The Single Market refers to the EU as one territory without any internal borders or other regulatory obstacles to the free movement of goods and services. A functioning Single Market stimulates competition and trade, improves efficiency, raises quality, and helps cut prices. The European Single Market is one of the EU’s greatest achievements. It has fuelled economic growth and made the everyday life of European businesses and consumers easier.
The European Commission’s main objective is to improve the functioning of the Single Market by:
The EU Single Market accounts for 500 million consumers and 21 million small and medium-sized enterprises (SMEs). Learn more about the building blocks of the single market, the New Approach legislation, harmonised and non-harmonised sectors, and the international dimension in the Single market for goods section.
Services are crucial to the Single Market. They account for over 70% of all economic activity in the EU and a similar proportion of its employment. EU companies have the freedom to establish themselves in other EU countries and the freedom to provide services in countries other than the one in which they are established. Learn more about the EU’s Services Directive, the free movement of professionals, postal services, retail, and other topics in the Single market for services section.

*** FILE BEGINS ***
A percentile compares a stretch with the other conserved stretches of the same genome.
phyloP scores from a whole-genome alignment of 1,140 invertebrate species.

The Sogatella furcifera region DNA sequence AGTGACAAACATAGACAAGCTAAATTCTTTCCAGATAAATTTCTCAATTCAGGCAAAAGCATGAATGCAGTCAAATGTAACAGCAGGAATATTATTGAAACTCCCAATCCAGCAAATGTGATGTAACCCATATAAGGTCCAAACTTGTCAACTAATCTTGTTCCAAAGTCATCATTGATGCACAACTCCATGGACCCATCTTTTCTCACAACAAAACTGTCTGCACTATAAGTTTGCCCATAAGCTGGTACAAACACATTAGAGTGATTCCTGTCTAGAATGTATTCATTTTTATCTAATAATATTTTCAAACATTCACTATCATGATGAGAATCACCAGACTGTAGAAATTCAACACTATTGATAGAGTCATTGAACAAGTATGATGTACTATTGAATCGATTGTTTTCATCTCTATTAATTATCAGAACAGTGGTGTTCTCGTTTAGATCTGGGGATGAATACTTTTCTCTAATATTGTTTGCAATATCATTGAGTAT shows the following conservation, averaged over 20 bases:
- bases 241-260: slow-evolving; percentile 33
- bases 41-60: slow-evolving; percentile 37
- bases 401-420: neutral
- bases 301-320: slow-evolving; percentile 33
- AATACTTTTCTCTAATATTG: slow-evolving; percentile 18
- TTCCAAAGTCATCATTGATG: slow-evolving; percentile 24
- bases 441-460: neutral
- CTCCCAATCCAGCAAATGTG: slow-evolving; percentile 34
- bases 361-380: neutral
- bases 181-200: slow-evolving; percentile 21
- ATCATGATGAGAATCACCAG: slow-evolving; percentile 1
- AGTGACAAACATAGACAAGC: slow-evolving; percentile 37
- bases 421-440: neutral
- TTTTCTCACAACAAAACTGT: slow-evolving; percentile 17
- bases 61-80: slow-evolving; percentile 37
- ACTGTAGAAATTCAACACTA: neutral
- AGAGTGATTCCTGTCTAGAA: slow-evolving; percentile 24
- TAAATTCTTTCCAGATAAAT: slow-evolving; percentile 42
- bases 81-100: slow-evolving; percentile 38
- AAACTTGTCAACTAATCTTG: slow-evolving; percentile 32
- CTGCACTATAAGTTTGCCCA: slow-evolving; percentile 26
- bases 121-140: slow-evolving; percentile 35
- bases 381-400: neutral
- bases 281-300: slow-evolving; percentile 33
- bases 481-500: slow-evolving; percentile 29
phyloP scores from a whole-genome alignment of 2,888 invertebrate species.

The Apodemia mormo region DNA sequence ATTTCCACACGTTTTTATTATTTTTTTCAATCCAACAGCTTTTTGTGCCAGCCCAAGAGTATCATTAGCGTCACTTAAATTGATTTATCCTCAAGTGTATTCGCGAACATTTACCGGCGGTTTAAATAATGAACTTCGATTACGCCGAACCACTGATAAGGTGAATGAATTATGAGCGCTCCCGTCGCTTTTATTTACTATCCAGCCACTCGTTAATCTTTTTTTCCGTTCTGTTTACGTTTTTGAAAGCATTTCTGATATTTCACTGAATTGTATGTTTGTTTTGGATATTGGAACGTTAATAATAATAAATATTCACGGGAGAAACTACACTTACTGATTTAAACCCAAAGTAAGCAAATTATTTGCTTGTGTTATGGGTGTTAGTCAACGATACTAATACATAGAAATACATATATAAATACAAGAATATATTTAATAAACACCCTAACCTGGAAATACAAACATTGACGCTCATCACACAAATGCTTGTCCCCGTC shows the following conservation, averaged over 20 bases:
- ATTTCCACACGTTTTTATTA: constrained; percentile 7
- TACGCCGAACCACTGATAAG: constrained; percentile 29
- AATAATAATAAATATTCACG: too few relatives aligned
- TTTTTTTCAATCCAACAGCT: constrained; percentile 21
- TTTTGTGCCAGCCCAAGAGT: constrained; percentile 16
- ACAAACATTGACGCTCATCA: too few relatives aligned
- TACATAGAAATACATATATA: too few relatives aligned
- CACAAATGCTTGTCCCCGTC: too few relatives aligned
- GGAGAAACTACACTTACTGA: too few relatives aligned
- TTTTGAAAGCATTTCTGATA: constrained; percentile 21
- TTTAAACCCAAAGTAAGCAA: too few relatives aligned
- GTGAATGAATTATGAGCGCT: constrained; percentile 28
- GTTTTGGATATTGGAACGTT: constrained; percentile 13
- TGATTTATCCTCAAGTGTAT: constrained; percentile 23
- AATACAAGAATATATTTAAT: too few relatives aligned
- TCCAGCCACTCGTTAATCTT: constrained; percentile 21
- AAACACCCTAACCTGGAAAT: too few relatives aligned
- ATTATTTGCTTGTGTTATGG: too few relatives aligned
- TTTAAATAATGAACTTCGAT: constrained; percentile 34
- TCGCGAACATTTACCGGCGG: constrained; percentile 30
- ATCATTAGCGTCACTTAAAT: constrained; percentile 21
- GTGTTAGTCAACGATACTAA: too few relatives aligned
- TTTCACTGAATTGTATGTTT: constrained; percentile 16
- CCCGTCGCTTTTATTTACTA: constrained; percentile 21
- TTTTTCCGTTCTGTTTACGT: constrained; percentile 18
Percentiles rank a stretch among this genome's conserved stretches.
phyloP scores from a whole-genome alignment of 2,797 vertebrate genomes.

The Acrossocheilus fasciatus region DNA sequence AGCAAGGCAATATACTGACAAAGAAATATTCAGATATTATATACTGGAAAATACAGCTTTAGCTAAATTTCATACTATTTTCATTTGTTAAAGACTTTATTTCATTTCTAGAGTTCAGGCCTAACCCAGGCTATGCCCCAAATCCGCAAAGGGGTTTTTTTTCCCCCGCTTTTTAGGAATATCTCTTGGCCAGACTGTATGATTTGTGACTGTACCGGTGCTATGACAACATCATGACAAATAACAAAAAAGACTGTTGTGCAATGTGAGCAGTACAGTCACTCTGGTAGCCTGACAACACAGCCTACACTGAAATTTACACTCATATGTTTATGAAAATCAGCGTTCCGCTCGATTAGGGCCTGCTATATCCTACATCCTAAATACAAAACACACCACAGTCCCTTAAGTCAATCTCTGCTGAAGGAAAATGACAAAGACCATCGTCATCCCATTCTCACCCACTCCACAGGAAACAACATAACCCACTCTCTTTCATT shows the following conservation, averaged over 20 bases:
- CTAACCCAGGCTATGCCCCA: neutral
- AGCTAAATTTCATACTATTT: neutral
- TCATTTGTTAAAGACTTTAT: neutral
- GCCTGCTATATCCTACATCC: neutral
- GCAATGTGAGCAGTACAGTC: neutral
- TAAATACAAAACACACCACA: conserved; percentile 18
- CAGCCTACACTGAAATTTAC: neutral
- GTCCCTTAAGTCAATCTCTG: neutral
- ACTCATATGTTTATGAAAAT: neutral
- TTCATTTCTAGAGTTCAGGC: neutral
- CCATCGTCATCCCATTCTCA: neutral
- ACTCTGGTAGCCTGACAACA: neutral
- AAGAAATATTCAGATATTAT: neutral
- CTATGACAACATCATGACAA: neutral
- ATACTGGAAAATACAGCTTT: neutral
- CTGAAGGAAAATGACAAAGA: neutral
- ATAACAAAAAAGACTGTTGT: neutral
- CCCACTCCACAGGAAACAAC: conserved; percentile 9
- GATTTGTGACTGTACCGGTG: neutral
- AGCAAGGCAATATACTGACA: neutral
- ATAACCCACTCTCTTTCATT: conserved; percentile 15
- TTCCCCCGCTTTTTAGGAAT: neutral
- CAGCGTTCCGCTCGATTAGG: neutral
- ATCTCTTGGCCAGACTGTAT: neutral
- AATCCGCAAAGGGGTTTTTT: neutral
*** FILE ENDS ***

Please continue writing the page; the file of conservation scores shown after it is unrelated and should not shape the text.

Standards are documents setting out requirements for specific items, materials, components, systems, or services. These voluntary technical specifications help reduce costs, improve safety, and enhance competition, and the acceptance of innovations. Learn more in the Standardisation section.
Public procurement is the acquisition of goods and services by public authorities such as national, regional, or municipal governments. The EU works to ensure that public procurement is fair, competitive, and conducive to the Single Market. Learn more about EU rules for contracting authorities and other aspects in the Public procurement section.